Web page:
RACGP calls for future IMG visas to be drastically reduced

Australia's GP shortage is over, the college says

This story was updated on Dec 7 to stress the college wants changes to the number of visas granted to IMGs in the medium to long term.

Australia’s GP shortage is over and the government should severely cut the number of IMG working visas it grants over the coming years, the RACGP says.

The college has told a Federal Government review there is no longer any reason to keep general practice on the list of skilled migration occupations because of a surge in the supply of locally trained medical graduates.

In a strongly worded submission, the RACGP says the evidence is clear that the arrival of IMGs has failed to ensure doctors remain in areas of need because many move to the cities as soon as they can.

The RACGP also warns of potential disruptions to the "continuity and stability" of the medical workforce if IMGs continue to enter the country in large numbers:

“If the current system of using OTDs and IMGs to meet demand for general practice services continues with no strategy for addressing vocational training shortages, there will be a pool of highly qualified yet unemployed Australian-trained medical graduates."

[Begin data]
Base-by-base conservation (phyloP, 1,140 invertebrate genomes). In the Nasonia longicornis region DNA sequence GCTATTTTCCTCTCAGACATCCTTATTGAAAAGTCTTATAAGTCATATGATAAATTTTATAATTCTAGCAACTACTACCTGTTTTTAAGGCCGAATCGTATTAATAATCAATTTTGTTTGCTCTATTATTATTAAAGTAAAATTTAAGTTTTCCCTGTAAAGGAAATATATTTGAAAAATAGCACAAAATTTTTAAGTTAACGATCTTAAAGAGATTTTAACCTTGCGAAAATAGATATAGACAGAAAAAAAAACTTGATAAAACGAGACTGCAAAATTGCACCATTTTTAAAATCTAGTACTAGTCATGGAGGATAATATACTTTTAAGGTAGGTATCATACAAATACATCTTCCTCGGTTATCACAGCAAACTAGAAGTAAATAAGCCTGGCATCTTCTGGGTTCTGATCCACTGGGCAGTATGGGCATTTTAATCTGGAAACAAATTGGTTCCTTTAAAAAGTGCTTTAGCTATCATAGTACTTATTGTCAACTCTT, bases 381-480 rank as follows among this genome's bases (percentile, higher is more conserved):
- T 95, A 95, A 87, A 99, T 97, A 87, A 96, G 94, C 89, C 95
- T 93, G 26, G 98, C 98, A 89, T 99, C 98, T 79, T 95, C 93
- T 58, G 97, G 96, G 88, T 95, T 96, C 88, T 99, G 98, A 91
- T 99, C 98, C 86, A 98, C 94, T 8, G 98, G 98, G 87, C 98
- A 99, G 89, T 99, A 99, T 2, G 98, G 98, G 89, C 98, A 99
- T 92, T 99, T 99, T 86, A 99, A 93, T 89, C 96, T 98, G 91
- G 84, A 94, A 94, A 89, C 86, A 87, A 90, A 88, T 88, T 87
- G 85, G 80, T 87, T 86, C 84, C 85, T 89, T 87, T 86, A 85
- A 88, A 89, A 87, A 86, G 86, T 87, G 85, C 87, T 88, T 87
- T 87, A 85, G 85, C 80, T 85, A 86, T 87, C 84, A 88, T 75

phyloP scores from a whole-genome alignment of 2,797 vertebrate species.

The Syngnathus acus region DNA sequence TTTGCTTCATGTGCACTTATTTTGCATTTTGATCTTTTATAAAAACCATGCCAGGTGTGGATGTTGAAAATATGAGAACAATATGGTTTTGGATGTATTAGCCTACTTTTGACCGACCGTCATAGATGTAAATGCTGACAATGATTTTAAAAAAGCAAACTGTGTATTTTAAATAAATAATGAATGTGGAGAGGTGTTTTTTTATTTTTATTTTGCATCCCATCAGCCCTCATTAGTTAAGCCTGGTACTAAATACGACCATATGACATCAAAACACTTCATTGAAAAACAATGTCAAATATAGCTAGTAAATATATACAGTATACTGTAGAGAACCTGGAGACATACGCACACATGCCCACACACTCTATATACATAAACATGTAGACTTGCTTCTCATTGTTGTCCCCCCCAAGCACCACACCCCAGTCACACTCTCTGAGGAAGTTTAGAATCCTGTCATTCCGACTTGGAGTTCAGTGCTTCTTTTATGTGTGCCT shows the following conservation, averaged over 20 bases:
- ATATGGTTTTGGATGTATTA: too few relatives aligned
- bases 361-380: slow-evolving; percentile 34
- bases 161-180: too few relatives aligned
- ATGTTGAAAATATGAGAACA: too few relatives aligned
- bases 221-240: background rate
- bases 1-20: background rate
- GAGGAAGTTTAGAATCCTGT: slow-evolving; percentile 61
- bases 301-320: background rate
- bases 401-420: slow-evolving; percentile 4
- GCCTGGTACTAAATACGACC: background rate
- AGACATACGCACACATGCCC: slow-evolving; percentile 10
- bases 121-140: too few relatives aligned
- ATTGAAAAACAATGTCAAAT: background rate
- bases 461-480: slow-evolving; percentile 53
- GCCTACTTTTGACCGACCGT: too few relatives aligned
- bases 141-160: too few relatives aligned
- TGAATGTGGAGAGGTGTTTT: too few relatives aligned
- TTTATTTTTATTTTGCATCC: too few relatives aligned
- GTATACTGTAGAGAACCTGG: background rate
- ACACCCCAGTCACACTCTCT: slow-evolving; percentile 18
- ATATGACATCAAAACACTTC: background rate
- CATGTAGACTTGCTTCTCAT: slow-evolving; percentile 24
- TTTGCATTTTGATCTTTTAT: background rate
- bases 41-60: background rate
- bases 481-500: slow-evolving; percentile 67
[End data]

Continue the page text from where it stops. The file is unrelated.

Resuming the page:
From March next year, IMG doctors will no longer be able to work under 457 temporary working visas and will instead need to apply for new “temporary skill shortage” (TSS) work permits.

As part of the transition, The RACGP wants general practice to be dropped from the renamed 'Medium and Long-term Strategic Skills List' (MLTSSL) of eligible occupations.

“Immigration may remain the most flexible means of meeting short-term supply gaps and distributional issues relating to the medical workforce, however, as an undersupply of GPs in the medium to long term is unlikely, the RACGP strongly advocates for the immediate removal of general medical practitioners from the MLTSSL.”

The college’s calls echo those from the AMA and the federal Department of Health, which predicts Australia will face an oversupply of doctors by 2025.

Rural health advocates have fiercely resisted any change, fearing that reducing IMG doctor numbers will make it even harder to recruit in the bush.

The college believes those issues can now be solved with extra training and government subsidies.

“Medical workforce issues in Australia are no longer a matter of supply, rather a matter of maldistribution,” it says.


“Reliance on OTDs in Australia has occurred as a response to unmet patient need in regional, rural and remote areas. However, evidence demonstrates that this is not an effective method for ensuring that doctors remain in areas of need.”

And because IMG doctors can work anywhere in Australia once they have fulfilled their obligations under the 10-year moratorium, many end up working in the major cities anyway, the college adds.

“Since 2000-01, there has been a 150% growth in overseas trained GPs practising in major cities, compared to only 20% growth of Australian trained GPs.

“Overseas trained GPs now account for 49% of total FSE GPs practising in major cities, compared to just 24% in 2000-01.”